The month is April. All leaders of student organizations have just received our budgets for the next year, and for many of us, it means reconsidering plans. All org leaders? Well, not entirely—one small elite subset of org leaders still holds out, riding on the benefits of a decades-old contract guaranteeing them a substantial lump sum of funding with no strings attached. Yes, I am talking about MPIRG.
As the leader of a cultural organization, Europa, I wish I could spend every minute devoted to the org hosting cool events, baking European pastries or talking about European politics. However, part of the role consists of managing finances—especially for a cultural organization with relatively large expenditures.
Every chartered student organization on campus receives a minimum of $100 per semester—for anything beyond this figure, additional expenditures must be requested from MCSG separately. This is done in a fairly standardized process: around the middle of each spring semester, org leaders submit outlines of their planned activities for the next school year. These requests are then evaluated by the Financial Affairs Committee (FAC), who allocate money from the student activity fee between orgs based upon their demonstrated needs, trying to ensure that as many as possible of the proposed events and activities can take place. This April, a total of around $150,000 was allocated between Macalester’s orgs for the 2014-15 school year—out of a total of almost $225,000 in requests. This process has proven itself useful for managing the scarce resource of student activity fee money, pushing org leaders to put a lot of thought into their plans before requesting funds. In addition to allocating funds, the FAC gives org leaders advice on how to put funds to use in an efficient manner—advice that was much appreciated on my part.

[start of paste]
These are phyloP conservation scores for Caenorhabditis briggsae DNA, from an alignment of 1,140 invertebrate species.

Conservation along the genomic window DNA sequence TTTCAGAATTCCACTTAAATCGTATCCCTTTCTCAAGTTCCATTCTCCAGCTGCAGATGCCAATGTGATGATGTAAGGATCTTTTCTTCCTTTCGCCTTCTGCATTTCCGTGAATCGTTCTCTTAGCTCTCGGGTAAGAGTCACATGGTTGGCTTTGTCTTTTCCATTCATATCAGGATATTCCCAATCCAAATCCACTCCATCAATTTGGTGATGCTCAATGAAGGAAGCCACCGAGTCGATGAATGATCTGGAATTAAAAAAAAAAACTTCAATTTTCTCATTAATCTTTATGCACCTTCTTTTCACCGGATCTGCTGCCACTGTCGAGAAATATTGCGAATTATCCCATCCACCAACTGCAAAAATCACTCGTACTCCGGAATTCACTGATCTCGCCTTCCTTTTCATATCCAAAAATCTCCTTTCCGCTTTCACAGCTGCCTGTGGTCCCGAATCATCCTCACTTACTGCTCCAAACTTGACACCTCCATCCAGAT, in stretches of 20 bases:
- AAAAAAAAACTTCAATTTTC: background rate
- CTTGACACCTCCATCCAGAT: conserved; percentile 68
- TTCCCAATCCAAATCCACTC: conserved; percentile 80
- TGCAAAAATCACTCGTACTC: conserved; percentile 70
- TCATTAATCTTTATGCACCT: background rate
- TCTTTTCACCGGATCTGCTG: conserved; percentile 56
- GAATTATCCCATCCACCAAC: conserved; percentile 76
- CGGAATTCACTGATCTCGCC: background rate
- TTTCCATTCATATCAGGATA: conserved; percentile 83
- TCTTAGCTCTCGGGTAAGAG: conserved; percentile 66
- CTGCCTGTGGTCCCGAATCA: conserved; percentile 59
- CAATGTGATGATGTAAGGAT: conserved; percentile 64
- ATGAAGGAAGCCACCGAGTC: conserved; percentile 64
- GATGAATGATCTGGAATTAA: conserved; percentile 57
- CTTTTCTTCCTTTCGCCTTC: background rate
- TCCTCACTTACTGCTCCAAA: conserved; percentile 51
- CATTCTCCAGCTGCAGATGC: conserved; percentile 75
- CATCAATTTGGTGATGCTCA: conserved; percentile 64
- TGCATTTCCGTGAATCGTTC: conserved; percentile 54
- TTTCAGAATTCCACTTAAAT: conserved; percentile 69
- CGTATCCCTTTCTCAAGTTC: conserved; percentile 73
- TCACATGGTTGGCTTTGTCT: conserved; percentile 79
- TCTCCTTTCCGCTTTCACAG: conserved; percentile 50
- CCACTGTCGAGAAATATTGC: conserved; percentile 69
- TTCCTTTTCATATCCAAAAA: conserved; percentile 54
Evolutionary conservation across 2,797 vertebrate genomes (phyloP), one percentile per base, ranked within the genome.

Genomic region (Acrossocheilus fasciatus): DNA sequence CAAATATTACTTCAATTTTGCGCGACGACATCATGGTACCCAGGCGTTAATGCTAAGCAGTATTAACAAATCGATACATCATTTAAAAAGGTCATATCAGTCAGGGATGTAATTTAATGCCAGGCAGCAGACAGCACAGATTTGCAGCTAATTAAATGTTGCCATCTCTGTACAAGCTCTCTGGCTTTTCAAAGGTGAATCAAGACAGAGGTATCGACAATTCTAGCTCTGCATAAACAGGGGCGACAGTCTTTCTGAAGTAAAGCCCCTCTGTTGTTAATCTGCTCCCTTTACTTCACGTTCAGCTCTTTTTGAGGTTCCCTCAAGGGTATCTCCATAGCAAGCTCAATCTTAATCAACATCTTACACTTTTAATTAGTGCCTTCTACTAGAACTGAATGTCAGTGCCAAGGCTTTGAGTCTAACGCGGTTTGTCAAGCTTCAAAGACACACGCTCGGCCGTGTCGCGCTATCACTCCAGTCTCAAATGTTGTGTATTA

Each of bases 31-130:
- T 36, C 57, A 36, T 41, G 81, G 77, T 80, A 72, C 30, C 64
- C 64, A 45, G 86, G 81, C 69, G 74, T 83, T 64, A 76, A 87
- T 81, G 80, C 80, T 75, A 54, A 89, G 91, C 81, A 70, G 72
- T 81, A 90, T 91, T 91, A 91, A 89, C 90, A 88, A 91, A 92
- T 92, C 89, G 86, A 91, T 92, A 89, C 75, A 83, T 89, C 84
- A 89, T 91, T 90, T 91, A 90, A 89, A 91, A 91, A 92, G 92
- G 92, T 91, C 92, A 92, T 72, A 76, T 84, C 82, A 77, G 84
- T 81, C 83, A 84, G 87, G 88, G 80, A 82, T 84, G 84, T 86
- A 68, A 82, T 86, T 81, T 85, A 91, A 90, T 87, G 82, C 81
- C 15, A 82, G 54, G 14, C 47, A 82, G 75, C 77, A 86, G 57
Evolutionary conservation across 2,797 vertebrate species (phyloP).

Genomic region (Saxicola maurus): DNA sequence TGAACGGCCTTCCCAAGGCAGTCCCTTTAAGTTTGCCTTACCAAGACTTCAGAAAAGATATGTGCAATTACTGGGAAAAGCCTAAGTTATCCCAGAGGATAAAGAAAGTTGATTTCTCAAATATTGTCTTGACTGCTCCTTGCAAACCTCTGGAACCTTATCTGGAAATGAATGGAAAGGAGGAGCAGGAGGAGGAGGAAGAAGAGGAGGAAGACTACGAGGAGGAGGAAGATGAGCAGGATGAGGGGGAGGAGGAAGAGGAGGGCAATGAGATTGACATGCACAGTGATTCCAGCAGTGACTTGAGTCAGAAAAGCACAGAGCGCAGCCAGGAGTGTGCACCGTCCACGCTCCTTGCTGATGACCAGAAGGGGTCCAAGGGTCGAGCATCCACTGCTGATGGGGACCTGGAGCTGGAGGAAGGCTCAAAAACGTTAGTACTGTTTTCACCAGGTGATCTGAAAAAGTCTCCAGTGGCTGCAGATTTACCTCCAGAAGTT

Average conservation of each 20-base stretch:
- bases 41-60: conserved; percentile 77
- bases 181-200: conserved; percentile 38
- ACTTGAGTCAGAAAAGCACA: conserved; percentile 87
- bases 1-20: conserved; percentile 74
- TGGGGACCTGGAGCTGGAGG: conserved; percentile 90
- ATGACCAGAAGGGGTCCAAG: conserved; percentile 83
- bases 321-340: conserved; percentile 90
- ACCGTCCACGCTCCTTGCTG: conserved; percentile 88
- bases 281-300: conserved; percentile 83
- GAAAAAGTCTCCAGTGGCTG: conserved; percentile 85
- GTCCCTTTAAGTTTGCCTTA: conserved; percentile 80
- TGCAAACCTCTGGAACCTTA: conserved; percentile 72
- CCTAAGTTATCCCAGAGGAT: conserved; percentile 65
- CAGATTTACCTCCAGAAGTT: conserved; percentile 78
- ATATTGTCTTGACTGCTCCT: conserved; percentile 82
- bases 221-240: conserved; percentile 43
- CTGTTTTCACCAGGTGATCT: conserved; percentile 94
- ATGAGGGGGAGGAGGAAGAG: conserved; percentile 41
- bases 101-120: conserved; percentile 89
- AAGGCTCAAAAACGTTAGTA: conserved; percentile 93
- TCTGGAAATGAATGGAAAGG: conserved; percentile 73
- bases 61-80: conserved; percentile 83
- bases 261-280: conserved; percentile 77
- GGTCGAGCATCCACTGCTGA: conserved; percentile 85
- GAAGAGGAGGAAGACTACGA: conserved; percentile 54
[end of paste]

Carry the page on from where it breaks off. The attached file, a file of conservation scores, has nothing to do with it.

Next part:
Did I appreciate seeing more than half of my organization’s budget request being rejected? No. Did I see the reasoning behind this? Yes. Do I appreciate that the funding of our student organizations is allocated based upon demonstrated needs and plans? Absolutely, because it provides the financial backbone of our vibrant campus life, ensuring students equal opportunities to live out their interests through student organizations and holding org leaders accountable to their plans.
Except, of course, when that is not the case. One organization—MPIRG, a group in which students exercise their interests just like in any other student organization—flatly receives $6 per semester per enrolled student who does not explicitly opt out. In total, this results to more than $20,000—an amount vastly disproportionate to what other orgs of similar sizes receive, in some years roughly equal to the budgets of all cultural organizations combined. This funding model does not provide anywhere near the same level of accountability and spits in the faces of those budgeting for student organizations. Does Macalester really need a two-tiered student organization system? I think not. For this reason, I recommend voting “No” on November 17.